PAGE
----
While the Blue Jackets have generally been a money-losing enterprise, it's difficult to expect this team to get better without going out and spending some money in the offseason, to provide the right support so that the odds increase that more of these young players will start reaching their potential.
There's no guarantee that waiting will provide the desired results, either, so it may be on GM Scott Howson to be more aggressive this summer, to make a deal or two, so that Columbus can go into the 2011-2012 season with a greater sense of optimism.
After a rough year at the gate (average attendance: 13,658), Blue Jackets fans are finding out that Tom Petty was right, the waiting is the hardest part.
It would be nice if the supporting cast developed enough to make the Blue Jackets a playoff team, if for no other reason than 26-year-old Rick Nash shouldn't be wasting his prime power forward years on an also-ran; always available to pick up the phone on the first ring when Team Canada calls, asking him to play at the World Hockey Championships every spring.
Scott Howson/Scott Arniel
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Rick Nash just completed his fourth straight season with at least 32 goals and 65 points, yet the face of the Blue Jackets' franchise played two minutes fewer per game than he did in 2009-2010, not playing more than 20 minutes per game until March.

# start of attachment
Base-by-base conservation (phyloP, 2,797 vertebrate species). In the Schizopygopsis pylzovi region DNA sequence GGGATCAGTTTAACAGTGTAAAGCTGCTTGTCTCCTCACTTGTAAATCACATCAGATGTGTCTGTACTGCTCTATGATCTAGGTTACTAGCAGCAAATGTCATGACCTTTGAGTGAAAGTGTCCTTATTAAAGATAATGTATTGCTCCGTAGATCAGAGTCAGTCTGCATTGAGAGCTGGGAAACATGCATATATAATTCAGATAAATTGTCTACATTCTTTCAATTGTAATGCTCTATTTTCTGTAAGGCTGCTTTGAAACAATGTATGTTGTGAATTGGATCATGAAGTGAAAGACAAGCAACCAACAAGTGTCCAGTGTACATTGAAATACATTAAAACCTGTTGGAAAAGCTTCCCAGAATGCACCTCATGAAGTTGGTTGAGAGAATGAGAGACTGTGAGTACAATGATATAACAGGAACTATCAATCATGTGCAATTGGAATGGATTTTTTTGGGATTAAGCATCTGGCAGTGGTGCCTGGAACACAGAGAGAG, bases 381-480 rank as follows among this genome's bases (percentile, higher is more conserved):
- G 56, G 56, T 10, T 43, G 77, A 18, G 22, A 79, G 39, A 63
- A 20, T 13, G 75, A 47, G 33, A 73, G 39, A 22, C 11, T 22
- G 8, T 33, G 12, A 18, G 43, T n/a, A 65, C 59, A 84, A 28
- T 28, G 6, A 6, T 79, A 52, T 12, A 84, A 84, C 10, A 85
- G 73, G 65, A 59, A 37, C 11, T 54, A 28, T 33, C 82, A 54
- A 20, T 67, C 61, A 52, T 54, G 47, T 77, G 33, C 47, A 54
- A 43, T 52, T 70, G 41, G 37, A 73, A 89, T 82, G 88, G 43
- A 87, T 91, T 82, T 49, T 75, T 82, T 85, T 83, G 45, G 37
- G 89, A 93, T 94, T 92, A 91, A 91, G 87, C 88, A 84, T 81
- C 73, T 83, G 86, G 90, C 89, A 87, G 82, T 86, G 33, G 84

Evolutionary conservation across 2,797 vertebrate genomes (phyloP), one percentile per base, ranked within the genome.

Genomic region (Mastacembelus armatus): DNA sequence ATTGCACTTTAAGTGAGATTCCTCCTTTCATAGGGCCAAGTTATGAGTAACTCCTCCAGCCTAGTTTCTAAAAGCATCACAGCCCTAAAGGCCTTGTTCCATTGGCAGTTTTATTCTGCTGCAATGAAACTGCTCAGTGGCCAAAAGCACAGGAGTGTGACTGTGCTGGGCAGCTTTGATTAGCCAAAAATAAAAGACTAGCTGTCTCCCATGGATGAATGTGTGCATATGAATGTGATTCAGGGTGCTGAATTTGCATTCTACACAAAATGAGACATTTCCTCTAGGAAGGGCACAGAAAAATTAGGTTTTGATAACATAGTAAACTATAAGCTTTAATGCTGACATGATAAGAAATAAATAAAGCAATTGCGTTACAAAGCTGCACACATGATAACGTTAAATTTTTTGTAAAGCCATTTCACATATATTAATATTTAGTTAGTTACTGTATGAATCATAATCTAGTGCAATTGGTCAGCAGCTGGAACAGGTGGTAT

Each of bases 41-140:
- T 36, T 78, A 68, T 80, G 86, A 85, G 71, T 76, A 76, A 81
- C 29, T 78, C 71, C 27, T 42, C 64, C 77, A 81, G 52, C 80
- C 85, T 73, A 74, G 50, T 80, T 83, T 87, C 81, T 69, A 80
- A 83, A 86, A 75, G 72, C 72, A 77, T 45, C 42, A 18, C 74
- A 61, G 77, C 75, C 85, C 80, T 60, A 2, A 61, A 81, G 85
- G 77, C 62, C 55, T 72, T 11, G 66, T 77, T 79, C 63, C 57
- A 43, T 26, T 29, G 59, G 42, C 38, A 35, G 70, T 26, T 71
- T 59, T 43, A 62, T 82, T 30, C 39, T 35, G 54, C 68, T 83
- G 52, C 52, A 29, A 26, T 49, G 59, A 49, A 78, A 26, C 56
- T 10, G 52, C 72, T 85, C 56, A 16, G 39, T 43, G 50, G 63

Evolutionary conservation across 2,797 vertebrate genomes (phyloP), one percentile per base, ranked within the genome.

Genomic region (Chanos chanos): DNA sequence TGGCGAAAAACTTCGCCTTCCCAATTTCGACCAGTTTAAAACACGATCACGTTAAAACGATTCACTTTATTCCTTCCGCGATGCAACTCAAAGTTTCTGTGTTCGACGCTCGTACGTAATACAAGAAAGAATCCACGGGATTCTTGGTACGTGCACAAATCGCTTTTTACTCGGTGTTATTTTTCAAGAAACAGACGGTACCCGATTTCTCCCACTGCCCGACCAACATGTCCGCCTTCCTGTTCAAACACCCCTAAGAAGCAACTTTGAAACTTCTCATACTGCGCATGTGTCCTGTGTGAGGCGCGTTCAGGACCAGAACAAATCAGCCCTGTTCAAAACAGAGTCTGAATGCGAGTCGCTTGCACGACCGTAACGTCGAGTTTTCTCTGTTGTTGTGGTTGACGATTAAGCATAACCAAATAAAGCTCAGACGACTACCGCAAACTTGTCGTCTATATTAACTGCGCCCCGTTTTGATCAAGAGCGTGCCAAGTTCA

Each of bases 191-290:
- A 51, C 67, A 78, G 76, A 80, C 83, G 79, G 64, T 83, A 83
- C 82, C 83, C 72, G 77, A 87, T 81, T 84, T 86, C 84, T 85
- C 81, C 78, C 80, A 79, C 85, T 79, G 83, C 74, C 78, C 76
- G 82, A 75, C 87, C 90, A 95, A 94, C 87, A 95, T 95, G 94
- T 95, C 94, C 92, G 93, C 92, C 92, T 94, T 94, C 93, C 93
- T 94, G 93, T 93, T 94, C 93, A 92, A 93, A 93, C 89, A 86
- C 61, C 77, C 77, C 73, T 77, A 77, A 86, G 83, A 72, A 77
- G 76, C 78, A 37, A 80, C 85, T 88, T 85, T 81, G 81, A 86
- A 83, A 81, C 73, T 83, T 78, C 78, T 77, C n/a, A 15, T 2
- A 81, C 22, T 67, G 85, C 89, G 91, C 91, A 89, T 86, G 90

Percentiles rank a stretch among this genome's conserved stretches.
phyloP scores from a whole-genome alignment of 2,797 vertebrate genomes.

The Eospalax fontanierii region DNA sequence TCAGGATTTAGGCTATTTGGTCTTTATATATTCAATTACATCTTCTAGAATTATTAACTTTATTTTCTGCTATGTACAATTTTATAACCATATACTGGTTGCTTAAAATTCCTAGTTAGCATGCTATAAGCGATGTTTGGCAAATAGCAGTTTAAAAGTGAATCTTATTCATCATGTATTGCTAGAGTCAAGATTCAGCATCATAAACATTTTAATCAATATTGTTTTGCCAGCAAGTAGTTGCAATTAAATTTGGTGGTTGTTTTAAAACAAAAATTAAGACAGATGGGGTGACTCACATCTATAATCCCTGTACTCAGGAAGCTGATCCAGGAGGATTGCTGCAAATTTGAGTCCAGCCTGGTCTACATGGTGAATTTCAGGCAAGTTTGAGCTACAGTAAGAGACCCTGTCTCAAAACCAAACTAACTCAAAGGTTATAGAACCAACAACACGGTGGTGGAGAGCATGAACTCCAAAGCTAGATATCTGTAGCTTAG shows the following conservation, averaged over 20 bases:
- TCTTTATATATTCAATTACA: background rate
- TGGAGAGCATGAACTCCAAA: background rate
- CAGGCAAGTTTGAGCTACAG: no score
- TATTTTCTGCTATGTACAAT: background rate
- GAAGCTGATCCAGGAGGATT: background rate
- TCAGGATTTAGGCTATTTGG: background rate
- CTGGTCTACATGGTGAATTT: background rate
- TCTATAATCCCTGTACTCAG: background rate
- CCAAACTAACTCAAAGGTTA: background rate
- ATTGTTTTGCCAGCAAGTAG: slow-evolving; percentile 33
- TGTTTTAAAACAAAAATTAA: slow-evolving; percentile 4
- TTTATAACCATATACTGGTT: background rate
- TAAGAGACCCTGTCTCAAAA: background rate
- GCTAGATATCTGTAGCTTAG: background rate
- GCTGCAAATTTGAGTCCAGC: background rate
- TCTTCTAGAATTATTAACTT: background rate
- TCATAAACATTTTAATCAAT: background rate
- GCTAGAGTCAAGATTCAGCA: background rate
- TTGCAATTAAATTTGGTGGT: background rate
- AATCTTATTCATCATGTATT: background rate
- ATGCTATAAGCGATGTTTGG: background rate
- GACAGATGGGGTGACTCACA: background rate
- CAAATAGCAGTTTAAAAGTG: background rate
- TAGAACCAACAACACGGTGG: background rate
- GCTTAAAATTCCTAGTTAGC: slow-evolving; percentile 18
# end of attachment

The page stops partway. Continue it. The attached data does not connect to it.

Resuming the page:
Considering the inconsistency that surrounds him in the Columbus lineup, it doesn't make much sense to do anything but lean heavily on the 26-year-old power forward, but getting him some help has to be a priority.
If there's a word to describe R.J. Umberger, reliable would have to be right at the top of the list. For the fourth time in his career, Umberger scored at least 20 goals and finished with a career-high 57 points last season, while playing in all 82 games for the third straight year.
He plays in all situations for the Blue Jackets and will be going into the final year of his current contract, so either the Blue Jackets will get Umberger signed to an extension or else he'll be a prime trade candidate during the season. What team can't use a guy who can do a little bit of everything?